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Re: Ad Hominem

Sep 22, 1996 02:29 PM
by Dr. A.M.Bain

In message <>,
>Alan Bain writes>
>>IMO the validity or otherwise of anyone's esoteric *ideas* is something
>>that can only be tested by considering the ideas on their own merit.
>>Now esoteric *claims* - that's another matter.
>Richard Ihle writes>
>I don't think we necessarily disagree in general.  However, in my previous
>post I tried to narrow it a little by saying, "and here I am especially
>thinking of those subjects like "magic" which have an application to or
>association with personal adeptship."  It would seem to me that the "merit"
>of at least some of the ideas--certain meditative, breathing, or
>visualization techniques, for example--would show up in the life, character,
>or abilities of the person who is passing them along.

Depends how you look at it.  Meditation (or whatever) may simply make a
thief a better thief, a liar a better liar, etc., etc.  Techniques, of
themselves, do not appear to have moral or social connotations. A live
electrical cable will have the effect appropriate to what is connected
to it.  The moral etc. aspect lies with the user, not the equipment or
the method of use.

>.  Maybe so.  However, I am more the type of
>person who would want ~someone else~ to fly in from somewhere, walk through
>my walls, and present himself or herself as a living example of someone with
>these attainments because they had read my mind and learned that I needed a
>living example.

I once "tested the spirits" so to speak, and asked for a name and
address to confirm a particular psychic experience.  I got one, and it
was a real address - I looked it up.  I was quite young, and too s...
scared to go knock on the door.  A year later I got a message left for
me a a local club asking me to get in touch with a person I had never
heard of, but stating the correct subject of my earlier interest, *and
giving the address I had received the year before.*  Scary, and I
ignored it!  Still, I did get a kind of confirmation by wanting to see
~someone else~ involved without my physical involvement. BUT - it still
had validity for me only - there ain't no control groups for this kind
of thing!
> The bench-pressing, of course, was just a
>stand-in for the general category of developed abilities which could easily
>be shown to someone else.  Asking a person how good a psychic he or she would
>usually be the type of question which represents the opposite category--i.e.,
>who can really judge this ability in others, especially when they are
>unwilling to tell you exactly where the S&P 500 will be tomorrow?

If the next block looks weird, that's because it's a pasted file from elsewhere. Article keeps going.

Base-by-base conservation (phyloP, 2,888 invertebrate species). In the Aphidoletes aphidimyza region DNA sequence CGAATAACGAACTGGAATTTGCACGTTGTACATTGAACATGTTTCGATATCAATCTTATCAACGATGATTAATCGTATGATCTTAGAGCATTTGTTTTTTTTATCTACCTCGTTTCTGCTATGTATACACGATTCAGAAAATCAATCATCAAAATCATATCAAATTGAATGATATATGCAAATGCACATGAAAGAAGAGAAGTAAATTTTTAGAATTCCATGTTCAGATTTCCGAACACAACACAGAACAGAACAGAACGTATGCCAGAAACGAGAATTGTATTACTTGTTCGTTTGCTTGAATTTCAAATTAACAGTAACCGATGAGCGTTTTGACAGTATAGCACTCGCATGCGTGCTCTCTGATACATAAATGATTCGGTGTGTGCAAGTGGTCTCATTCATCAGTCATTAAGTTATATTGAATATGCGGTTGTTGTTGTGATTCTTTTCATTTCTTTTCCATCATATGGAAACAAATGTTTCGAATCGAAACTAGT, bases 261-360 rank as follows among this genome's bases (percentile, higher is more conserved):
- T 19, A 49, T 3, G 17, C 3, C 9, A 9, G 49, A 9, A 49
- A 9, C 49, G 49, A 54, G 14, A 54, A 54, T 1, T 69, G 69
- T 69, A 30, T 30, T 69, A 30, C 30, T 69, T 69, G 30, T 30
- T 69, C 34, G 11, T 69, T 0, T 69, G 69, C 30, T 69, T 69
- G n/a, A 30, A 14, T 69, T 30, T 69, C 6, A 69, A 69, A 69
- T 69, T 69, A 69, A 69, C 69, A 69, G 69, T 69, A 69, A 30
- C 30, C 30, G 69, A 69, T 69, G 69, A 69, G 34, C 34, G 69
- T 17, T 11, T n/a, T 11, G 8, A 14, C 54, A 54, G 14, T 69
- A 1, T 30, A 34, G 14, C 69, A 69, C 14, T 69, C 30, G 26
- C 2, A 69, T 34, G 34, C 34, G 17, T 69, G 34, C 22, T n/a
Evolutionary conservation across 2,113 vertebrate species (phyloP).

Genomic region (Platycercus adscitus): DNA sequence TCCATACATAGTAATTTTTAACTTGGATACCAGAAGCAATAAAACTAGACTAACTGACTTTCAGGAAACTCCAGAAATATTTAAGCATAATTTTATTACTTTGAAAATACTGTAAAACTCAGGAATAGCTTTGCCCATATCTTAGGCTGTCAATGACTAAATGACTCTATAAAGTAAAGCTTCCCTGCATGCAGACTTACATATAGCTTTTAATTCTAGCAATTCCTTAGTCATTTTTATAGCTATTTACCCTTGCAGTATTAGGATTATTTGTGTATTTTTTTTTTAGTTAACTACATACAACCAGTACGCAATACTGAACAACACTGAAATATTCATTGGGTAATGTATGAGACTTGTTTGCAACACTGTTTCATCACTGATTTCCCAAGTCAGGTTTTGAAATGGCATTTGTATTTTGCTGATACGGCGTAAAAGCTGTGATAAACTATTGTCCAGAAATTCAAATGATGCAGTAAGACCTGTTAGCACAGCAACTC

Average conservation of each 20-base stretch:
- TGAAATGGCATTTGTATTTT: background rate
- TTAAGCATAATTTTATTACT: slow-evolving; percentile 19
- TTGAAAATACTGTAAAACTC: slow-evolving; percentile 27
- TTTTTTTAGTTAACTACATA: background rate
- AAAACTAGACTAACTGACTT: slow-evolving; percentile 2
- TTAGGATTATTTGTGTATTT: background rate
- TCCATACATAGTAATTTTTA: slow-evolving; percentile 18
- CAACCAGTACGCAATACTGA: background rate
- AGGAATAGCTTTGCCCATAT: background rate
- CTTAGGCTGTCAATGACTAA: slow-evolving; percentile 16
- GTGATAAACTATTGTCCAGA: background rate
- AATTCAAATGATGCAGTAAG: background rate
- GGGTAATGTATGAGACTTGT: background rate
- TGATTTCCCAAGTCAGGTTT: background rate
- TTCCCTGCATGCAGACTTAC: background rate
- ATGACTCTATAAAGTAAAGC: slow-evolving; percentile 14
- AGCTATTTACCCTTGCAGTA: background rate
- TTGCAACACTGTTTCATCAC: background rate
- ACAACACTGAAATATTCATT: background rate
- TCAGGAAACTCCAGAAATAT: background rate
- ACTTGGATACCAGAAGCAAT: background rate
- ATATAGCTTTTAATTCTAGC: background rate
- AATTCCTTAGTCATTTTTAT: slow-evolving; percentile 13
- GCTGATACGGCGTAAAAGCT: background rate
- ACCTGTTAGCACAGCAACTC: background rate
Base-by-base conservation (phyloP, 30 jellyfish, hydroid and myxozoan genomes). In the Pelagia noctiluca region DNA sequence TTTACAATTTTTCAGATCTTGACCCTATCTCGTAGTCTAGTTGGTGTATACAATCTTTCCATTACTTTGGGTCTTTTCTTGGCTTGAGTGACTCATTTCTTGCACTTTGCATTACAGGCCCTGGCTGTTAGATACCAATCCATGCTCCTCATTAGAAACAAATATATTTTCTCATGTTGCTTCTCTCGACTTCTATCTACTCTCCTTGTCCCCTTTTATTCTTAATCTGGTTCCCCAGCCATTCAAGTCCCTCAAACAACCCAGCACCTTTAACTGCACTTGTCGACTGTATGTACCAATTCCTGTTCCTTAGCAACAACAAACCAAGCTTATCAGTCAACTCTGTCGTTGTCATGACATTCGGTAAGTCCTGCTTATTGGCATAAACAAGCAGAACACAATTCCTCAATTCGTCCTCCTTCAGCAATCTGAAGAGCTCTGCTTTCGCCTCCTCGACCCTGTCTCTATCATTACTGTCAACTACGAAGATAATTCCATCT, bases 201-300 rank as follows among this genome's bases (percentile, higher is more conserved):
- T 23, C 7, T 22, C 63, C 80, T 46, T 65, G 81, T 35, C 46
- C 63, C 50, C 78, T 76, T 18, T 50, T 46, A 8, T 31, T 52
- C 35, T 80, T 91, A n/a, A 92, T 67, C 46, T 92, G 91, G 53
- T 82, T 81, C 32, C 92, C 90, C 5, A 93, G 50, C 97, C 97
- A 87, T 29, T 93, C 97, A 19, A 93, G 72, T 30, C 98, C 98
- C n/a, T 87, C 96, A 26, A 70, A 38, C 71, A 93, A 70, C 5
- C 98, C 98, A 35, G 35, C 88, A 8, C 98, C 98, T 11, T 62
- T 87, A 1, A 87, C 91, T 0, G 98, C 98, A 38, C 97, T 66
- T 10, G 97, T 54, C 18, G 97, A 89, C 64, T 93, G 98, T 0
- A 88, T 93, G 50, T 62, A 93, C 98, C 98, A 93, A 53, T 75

Psychic in general are unable to do this, else there would be a lot of
rich psychics around.  Experience suggests, confirms even, that psychic
abilitites cannot usually be produced at will, and those that can do not
lend themselves to such forecasts.  *Why* is a question that probably
puzzles psychics just as much as anyone else. (Which is why I haven't
won the lottery - yet!).
>Your illustration about learning astrology even from someone with a
>questionable life style was a good one.

A value judgement, all yours. I stated what his lifestyle was, and that
I did not share it.  The same would have applied if he had been a right
wing Christian fundamentalist (though I doubt one such would study
astrology).  I never regarded his lifestyle as questionable, and still
don't.  It was how he lived, and any consequences of it were his
business (or problem) - not mine.

>  I agree with it.  I certainly
>couldn't level any "ad hominem" against astrology in general because of such
>a person; rather, I might be merely tempted to taint
>astrology-in-the-way-he-knows-it-and/or-doesn't-use-it-transformatively a
>little.  In other words, I would still want to learn astrology, but just not
>in exactly the same way which produced him.

Either something is wrong with your syntax here, or you are putting the
cart before the horse.  This guy found out from his horoscope that he
was likely to be gay from birth.  He was, however, gay before he became
an astrologer.  There is no way I can think of that one could learn an
astrology which would turn me or anyone else into some kind of person
that they were not already.

>  Similarly I still want to learn
>magic, but just not in exactly the same way which produced Aleister Crowley.

Again, Crowley came first, and Crowley's use of magic second.  Hence, if
you follow me, my remarks on disposition.
>Thanks and Godspeed,
>Richard Ihle
You too,

THEOSOPHY INTERNATIONAL: Ancient Wisdom for a New Age
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